SFB 616


Pictures SFB616

 Project B7:
Ab inito theory of elementary excitations at surfaces

 In project B7, we work towards the goal of developing a quantitative and material-specific theory of energy dissipation at surfaces. This can be achieved by an ab initio approach, starting from the electronic structure of matter, and using only the chemical identity of the atomic species as input. Following this route, we encounter the difficulty that the dissipation processes occur on time- and energy scales differing considerably from those of the overall electronic structure.

 This can be overcome by treating the quantum dynamics of the adsorbates by a separate Hamiltonian describing its coupling to bosonic quasiparticles, with the coupling strengths determined from the ab initio calculations. The bosonic quasiparticles are the elementray excitations of the surface, i.e., electron-hole pair excitations and phonons. While both of them are important for metals surfaces, only the latter play a role for adsorbates on semiconductors.

Carbon monoxide molecules bind with the carbon atom (black) to the silicon surface (orange atoms), with the oxygen atom (red) sticking out. The bond between C and Si is much weaker and softer than the C-O bond, making it difficult for the C-O stretching mode to couple to other vibrational modes.

As an example of energy dissipation at semiconductor surfaces, we perform calculations of the "energy landscape" probed by a CO (cabonmonoxide) molecule adsorbed on silicon. The interest in this system is driven by laser-induced desorption experiments in project B4. In particular, we aim at identifying the dissipation processes that determine the lifetime of the internal stretching mode of the CO molecule. The energy transfer to other modes of molecular vibration (accessible to the diffraction experiments planned in B2), and to surface phonons will be investigated.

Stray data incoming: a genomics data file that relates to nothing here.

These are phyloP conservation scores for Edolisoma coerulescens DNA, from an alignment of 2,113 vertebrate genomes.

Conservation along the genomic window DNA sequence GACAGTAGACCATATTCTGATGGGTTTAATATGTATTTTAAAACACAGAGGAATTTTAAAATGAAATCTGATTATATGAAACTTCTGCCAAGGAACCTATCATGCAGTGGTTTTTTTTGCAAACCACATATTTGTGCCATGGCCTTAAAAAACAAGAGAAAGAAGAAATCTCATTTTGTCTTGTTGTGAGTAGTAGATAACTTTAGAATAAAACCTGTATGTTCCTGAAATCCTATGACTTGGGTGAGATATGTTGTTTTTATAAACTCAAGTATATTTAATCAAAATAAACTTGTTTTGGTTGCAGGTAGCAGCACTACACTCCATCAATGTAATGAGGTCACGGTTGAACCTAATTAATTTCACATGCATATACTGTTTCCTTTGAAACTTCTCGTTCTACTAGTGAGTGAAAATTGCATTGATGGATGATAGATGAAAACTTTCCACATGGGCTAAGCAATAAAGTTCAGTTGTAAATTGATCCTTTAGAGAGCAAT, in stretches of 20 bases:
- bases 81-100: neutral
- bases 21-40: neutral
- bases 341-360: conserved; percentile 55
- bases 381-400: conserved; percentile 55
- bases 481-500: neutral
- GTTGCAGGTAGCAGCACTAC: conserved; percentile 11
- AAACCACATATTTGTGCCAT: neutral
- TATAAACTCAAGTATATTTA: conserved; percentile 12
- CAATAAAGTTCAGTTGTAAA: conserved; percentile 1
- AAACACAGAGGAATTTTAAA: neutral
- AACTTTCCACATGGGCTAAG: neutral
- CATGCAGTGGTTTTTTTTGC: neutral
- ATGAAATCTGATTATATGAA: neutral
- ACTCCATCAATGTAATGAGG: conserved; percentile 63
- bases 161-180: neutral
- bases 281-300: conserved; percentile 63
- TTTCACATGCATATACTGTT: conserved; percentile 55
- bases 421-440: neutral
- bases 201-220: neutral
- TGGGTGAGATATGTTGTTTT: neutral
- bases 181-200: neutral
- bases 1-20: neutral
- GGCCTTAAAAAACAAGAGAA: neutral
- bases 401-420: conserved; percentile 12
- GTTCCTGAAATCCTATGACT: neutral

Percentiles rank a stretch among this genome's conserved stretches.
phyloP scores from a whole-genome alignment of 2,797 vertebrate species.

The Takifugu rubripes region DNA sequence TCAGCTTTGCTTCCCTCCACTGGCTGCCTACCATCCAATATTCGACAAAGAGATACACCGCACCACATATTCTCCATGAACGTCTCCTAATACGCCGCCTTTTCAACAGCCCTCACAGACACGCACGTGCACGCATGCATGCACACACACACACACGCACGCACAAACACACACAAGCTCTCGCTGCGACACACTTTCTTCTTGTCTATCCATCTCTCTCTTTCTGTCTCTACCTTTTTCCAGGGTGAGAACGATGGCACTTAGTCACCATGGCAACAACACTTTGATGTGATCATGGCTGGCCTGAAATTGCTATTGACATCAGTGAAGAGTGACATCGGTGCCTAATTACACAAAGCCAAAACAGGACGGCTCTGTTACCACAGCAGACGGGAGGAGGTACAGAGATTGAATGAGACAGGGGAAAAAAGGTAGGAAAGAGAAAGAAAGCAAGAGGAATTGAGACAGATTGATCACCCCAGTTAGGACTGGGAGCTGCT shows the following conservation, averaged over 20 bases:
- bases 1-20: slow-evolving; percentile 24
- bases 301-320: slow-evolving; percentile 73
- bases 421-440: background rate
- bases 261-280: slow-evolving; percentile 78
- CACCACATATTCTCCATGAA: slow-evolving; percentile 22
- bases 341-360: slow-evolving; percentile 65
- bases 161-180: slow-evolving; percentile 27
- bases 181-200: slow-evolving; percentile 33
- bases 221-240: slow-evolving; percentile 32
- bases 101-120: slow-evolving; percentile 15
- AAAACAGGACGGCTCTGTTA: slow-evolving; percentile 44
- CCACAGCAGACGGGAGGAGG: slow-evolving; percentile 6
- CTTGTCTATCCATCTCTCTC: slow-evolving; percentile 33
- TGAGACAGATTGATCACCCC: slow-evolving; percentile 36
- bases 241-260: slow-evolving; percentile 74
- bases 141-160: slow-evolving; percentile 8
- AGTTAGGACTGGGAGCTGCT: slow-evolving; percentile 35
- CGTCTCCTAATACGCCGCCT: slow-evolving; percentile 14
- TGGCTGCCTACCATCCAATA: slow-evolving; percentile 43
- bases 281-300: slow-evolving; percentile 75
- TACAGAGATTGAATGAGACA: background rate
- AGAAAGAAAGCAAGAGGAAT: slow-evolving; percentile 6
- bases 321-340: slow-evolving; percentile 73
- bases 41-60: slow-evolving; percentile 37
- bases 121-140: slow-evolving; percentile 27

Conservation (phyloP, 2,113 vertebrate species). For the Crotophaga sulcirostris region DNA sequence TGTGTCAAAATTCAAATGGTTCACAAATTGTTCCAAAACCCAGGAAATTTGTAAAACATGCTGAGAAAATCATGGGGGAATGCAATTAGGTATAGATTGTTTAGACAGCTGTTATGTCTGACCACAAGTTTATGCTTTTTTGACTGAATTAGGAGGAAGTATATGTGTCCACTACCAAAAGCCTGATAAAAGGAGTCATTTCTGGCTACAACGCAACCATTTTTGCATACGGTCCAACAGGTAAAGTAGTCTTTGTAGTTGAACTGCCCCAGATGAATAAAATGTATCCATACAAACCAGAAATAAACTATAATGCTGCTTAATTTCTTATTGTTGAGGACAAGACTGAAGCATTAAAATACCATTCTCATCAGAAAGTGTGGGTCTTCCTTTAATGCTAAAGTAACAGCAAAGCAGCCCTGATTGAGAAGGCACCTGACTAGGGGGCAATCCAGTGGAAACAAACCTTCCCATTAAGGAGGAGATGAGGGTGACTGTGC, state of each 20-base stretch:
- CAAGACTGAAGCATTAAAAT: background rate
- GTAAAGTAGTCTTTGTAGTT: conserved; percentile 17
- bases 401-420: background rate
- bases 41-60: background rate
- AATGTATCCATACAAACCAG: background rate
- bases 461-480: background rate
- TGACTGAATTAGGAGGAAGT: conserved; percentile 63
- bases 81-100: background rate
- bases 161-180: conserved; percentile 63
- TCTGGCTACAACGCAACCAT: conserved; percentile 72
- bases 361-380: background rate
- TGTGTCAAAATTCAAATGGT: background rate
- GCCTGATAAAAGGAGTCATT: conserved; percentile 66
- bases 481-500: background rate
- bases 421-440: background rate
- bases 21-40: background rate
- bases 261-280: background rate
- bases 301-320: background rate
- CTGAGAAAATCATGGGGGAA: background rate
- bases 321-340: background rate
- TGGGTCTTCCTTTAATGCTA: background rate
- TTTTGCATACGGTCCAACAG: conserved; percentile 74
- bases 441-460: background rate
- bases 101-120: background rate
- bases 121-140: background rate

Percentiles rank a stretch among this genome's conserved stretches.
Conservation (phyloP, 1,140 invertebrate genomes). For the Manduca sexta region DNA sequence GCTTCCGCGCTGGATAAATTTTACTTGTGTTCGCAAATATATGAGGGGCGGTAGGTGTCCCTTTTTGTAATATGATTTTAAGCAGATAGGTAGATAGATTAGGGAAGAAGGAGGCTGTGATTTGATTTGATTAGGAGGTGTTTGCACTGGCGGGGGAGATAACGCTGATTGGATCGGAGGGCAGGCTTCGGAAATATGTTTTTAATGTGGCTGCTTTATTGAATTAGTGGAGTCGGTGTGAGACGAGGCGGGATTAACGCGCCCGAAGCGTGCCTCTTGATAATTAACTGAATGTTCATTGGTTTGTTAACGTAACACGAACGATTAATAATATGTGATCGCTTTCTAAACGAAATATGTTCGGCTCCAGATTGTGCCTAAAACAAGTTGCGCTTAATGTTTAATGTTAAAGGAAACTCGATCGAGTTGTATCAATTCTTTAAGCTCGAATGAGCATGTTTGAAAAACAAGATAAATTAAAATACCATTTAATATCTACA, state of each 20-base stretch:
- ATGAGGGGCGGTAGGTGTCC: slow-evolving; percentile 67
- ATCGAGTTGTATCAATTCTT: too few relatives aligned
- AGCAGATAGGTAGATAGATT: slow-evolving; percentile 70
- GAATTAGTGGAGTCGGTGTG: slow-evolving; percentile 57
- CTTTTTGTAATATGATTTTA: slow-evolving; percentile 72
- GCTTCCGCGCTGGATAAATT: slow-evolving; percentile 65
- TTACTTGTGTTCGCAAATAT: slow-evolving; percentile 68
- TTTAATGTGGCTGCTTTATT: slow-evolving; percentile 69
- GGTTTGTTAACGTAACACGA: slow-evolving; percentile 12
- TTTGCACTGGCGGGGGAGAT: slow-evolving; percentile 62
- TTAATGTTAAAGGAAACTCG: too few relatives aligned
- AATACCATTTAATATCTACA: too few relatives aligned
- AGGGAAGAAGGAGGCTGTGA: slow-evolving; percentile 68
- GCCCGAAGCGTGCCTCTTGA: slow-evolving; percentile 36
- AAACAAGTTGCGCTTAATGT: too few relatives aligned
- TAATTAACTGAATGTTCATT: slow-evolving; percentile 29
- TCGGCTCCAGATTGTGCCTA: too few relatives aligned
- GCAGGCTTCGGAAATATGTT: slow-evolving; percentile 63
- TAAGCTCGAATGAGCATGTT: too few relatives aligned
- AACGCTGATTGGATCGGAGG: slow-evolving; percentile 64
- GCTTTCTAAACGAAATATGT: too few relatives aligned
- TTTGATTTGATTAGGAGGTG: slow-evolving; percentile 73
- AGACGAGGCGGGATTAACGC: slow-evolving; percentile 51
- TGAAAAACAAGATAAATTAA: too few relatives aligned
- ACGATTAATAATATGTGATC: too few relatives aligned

For energy dissipation on metal surfaces, the additional dissipation mechanism of excitation of electron-hole pairs can be studied experimentally by measuring the chemicurrent associated with a chemical reaction on the surface (see project A1). In particular, the violent reactions of halogens, like chlorine, with alkali metals such as potassium produce strong chemicurrents. The energy of both the electrons and holes produced by the chemical reaction are characterized by an energy distribution which is determined mainly by the speed of the reactive particles and by the electronic band structure of the metal surface. In order to predict the energy distribution, we need to take into account both the posibility of multiple excitations and the details of the electronic structure near the Fermi level of the metal.

Left: Electronic band structure of a silver film. Bands below zero energy are occupied by electrons.
Right: Zoom into the region around the Fermi level, taken to be the zero of energy.

 Excitations of electron-hole pairs is possible in several ways, indicated by the arrows, resulting in a different enery distribution to be expected for the electrons and holes.

Eventually, quantum-mechanical correlation effects due to the electrostatic interaction between the electron and the hole will be considered by calculating the electrodynamic susceptitibilty of the metal surface.

Summarizing the goals of this project, theory will enable us to have a glance at the very fast dynamics of molecules on surfaces. Improved understanding of these fast processes could be helpful for detecting chemical reactions electronically, and for steering chemcial reactions at a surface by laser pulses.


Internationaler Workshop 2008

Workshop 2008

B7 Sakong et al.
PDF (2.9 MB)

Begehung 2008

Workshop 2008

B7 Timmer et al.
 PDF (0.9 MB)

Begehung 2005

SFB-Workshop 2007
B7Bücking et al.
 PDF (2.3 MB)